In The Country Where
It Is Always Winter

(After Pieter Breughel’s Hunters in the Snow)

I am tired of romping in this cold beauty.

In a land without memory where the wind and the snow.

I am tired of the voluptuousness of winter.

This town is unfamiliar, not even as close as a cousin.

The sky is a disheveled gray.

The same pale color as my brothers’ eyes.

What they are thinking?

I don’t know.

We have long since ceased to communicate.

What use?

It does not stop our wanderings.

It does not help us to escape this country.

The country where it is always Winter.

That these dogs are starving like the ragged souls of this town does not surprise me.

Did I say brothers?

At one time they were strangers.

But when that time was I can’t say.

And the dogs too, vagabonds, strangers themselves, immune to disease.

They follow us as if we had anything for them.

You’d think they would run to the fire.

But like for us warmth of that kind is only an illusion.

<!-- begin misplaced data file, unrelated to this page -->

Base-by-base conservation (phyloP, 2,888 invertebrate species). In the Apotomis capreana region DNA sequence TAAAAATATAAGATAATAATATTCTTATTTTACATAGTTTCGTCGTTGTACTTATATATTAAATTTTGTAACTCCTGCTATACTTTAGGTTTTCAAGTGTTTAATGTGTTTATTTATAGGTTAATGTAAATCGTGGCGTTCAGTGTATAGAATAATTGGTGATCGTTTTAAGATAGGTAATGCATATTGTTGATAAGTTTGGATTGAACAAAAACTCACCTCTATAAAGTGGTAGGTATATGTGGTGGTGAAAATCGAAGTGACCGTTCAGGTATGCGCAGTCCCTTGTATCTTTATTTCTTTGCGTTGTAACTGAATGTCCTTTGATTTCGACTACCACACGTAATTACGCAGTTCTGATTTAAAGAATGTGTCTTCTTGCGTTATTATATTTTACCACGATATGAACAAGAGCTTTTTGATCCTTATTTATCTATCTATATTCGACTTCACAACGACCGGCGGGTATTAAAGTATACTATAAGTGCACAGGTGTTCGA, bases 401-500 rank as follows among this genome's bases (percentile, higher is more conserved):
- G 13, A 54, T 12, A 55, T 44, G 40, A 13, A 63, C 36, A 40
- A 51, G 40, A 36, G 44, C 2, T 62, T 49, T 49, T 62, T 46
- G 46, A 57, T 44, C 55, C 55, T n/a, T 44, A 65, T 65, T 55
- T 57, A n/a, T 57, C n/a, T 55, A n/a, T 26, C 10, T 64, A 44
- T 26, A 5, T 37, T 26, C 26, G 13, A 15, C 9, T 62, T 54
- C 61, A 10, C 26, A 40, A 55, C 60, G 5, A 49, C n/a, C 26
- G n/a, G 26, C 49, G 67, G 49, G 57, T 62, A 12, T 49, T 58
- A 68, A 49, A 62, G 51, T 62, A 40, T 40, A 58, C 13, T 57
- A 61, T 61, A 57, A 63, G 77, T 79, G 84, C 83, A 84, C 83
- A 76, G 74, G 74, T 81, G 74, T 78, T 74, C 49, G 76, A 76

What kind of purgatory is it where the town’s people skate on ice?

A town called temptation?

If only we could stay here.

If only there were some kind of salvation in the snow.


The sound of the fire, dumb like the dreamless nights of sleep.

The children’s voices I can hear, echoes in a well.

As for the swallows their immaculate twisting rends nothing.

And the dogs.

The dogs.

No whimpering for these mutts.

Just a slow sifting of the white ground.

Their anxious feet make the snow a poor betrayer to the silence.

A silence that rises like the dank smell of smoke.

A silence I have become used to.

Hoary and full of echoes.

I want to say I left a loved one behind.

But, I can’t.

Maybe I did, but I don’t know now.

It’s been so long.

I imagine what she would have looked like.

But that again is another impossible task.

I can’t get beyond the hands.

A chilly alabaster, slender.

One last look onto the ice then.

Ice so hard I can almost dream of another life beyond its surface.

It carries our stern reflection as we descend.

Look, the trees stand wracked with a solitary anguish.

They are like brittle black skeletons in the on-coming twilight.

And like windmills the children wave their innocent arms.


Paul Perry

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